Editorial by Roi Simpson (As heard on “the Lunchtime News Wrap” 07 August 2018)
The new tobacco laws are on their way, and the public comment window closes on Women’s Day – Thursday, 8 August..
The online publication BusinessTech cites American research – specifically the American Cancer Society’s so-called ‘Tobacco Atlas‘ – to put South Africa’s smoking population at somewhere around 6-and-a-half-million.
A bit of background maths suggests that this means roughly 15% of our adult population smokes.
So, in any group of 20 people, 3 of them smoke. Out of interest, men outnumber women 5 to 1 on that – so, if that’s a group of 20 men; 6 of them are smokers.
Which makes this a big issue.
The Tobacco Institute of Southern Africa claims that number is way higher, at 8.2 million.
And here’s what the proposed new legislation will put in place:
- Firstly, all of this now extends to all the e-cigarette and vaping systems as well. That really feels more like it’s about social control and not health science – but let’s move on.
- No more smoking sections in restaurants, bars, malls – or any indoor covered space.
- In fact, smokers must be at least 10 metres away from the entrance to any public building.
- Smoking will be banned in your car if you have a child under 18 years – or more than one person inside. It’s not clear on the status if both people are smokers.
- And the packaging will be stripped of everything except the brand name and a limited logo, and the health warnings.
- Tobacco products won’t be on public display, and cigarette vending machines are a thing of the past.
Those are probably the big ones.
Thinking of breaking the law? Well, if you’re caught smoking in prohibited areas – get ready for a hefty fine, or up to 3 months in jail.
Here’s the REAL problem with all of this:
It needs to be policed.
The existing legislation is already routinely flouted in a number of places.
I believe that any laws which exist that aren’t enforced, and – more importantly – encourage ordinary, otherwise law-abiding people to move into a position of opposition with the law, by definition erodes the rule of law.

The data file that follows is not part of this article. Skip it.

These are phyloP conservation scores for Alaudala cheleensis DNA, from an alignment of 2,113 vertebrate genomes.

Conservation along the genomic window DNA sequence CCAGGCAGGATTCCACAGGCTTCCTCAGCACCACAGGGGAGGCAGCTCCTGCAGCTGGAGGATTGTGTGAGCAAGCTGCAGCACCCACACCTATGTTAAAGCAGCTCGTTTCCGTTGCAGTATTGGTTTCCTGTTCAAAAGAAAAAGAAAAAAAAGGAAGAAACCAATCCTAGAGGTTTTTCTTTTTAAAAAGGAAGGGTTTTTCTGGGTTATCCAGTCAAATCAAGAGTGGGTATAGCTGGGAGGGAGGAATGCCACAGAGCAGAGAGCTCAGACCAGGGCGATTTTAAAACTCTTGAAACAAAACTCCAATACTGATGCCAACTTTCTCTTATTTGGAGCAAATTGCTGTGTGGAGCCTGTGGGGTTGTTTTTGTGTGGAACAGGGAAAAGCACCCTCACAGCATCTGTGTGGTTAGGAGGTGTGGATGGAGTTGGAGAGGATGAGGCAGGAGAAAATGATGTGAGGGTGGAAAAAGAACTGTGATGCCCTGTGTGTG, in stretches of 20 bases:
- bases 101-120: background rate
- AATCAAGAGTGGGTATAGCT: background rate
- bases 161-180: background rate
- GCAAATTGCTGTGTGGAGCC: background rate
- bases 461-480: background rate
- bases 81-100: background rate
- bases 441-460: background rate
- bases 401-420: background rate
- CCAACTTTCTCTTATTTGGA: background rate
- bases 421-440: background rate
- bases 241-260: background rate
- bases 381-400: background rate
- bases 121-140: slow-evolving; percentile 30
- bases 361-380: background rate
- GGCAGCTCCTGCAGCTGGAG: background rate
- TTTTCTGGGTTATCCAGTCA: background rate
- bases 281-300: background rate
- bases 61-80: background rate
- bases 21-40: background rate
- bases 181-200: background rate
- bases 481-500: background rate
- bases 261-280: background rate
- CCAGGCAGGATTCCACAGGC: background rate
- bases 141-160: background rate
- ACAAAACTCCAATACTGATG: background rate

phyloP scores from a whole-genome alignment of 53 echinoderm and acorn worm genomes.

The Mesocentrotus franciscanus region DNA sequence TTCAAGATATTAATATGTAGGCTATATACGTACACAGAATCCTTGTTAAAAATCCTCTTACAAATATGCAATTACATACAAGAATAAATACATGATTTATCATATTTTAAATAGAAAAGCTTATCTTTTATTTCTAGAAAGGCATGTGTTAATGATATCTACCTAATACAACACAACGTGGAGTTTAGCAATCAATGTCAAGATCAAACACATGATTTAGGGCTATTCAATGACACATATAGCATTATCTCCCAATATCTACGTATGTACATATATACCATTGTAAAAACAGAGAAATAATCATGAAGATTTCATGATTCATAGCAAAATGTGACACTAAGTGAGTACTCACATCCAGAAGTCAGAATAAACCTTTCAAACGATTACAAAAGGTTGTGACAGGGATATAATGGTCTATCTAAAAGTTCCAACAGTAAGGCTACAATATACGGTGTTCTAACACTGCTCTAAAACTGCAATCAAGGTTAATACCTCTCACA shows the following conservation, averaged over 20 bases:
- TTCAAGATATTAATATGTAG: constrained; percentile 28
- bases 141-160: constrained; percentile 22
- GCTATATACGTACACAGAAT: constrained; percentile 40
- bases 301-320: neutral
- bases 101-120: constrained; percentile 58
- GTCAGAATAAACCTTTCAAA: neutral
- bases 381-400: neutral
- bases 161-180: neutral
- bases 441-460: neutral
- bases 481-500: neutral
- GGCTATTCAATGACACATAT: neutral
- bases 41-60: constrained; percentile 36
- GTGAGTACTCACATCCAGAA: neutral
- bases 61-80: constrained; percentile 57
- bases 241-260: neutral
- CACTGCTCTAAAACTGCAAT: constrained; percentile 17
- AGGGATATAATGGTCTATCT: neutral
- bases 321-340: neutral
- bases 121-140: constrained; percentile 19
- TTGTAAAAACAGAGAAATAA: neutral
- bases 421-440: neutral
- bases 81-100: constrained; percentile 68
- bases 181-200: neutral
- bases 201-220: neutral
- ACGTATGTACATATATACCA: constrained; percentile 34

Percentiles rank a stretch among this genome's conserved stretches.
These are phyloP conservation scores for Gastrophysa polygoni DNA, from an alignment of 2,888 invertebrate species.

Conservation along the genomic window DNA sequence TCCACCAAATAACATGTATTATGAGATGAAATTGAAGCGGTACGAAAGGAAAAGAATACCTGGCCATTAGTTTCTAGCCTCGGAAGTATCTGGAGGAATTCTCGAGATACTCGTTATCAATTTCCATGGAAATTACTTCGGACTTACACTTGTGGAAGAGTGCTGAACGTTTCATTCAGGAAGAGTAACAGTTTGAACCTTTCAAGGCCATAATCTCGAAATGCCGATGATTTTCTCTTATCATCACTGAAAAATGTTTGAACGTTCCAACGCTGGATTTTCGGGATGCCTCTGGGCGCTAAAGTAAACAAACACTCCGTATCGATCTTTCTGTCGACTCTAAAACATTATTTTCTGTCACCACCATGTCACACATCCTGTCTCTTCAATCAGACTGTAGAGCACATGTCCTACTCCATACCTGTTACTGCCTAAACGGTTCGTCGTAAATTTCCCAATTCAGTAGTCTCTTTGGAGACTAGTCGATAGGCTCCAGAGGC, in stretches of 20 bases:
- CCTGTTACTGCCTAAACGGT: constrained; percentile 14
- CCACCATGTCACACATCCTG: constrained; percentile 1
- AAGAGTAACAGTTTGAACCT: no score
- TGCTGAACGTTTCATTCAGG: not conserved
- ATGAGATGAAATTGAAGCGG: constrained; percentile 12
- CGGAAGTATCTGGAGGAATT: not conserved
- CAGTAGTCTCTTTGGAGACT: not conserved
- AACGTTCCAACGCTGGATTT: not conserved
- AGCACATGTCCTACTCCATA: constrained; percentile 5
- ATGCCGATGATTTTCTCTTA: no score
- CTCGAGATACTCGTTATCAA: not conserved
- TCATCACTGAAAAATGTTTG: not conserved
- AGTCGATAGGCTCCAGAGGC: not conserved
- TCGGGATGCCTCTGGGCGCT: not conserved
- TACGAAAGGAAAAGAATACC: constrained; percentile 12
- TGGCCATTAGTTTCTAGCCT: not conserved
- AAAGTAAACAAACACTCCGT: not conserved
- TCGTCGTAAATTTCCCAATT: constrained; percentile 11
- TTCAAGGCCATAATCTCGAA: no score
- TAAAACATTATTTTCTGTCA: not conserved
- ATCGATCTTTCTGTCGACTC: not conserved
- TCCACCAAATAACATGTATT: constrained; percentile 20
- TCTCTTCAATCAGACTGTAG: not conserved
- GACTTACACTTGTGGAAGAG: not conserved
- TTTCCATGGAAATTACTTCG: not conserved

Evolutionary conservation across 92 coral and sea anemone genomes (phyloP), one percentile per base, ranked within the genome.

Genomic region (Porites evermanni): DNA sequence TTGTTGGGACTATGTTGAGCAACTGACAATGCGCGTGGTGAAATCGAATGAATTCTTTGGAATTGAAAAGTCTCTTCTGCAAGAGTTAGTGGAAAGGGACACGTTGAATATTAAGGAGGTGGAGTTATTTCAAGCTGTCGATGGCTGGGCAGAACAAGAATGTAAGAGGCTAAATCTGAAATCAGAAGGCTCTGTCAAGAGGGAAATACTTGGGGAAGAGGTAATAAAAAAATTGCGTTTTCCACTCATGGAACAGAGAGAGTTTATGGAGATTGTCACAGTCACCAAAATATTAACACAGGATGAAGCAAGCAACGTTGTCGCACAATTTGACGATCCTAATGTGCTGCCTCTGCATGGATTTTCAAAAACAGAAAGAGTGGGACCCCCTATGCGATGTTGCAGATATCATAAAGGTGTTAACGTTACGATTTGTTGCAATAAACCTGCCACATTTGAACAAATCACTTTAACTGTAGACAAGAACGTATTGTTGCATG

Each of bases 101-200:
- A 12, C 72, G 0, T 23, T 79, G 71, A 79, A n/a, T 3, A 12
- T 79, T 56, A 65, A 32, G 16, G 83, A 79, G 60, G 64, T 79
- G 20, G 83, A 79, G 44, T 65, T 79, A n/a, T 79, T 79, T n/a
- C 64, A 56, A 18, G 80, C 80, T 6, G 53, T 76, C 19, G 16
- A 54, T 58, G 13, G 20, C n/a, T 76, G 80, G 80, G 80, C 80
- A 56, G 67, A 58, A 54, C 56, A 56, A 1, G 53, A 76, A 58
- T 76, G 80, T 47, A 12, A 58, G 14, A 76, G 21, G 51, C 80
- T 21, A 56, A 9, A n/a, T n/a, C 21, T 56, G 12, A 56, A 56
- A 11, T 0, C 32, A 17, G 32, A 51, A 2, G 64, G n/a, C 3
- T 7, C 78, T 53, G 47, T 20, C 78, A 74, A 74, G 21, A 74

Is the issue an important one?
YES. The W.H.O says 7 million people die from causes directly attributable to smoking, and – worse – 900,000 of those are from secondary smoke.
According to the Tobacco Atlas, more than 42,000 South African are killed by tobacco-related diseases each year.
That’s three times the number of people who died in car crashes, and double the number of murders.
So something needs to be done.
But, according to a graph published by Trading Economics – the existing regime of taxation and legislation has only produced about a 4% drop in the prevalance of smoking in the past 16 years.
Interestingly, a UCT study found that what we HAVE achieved is a shift away from smoking being a lower-income scourge: the behavioural change has been most dramatic among the poorest sectors of the country.
So, it seems fair to ask whether the resources that are going to be thrown at enforcing the new laws might not be better used on education.
And its also fair to raise the question of whether there ARE enough resources to enforce this properly – or whether the process will just damage the status of the nation-state and the Government’s control of it.
Public comment on the proposed legislation should be sent to firstname.lastname@example.org before close of business 09 August 2018.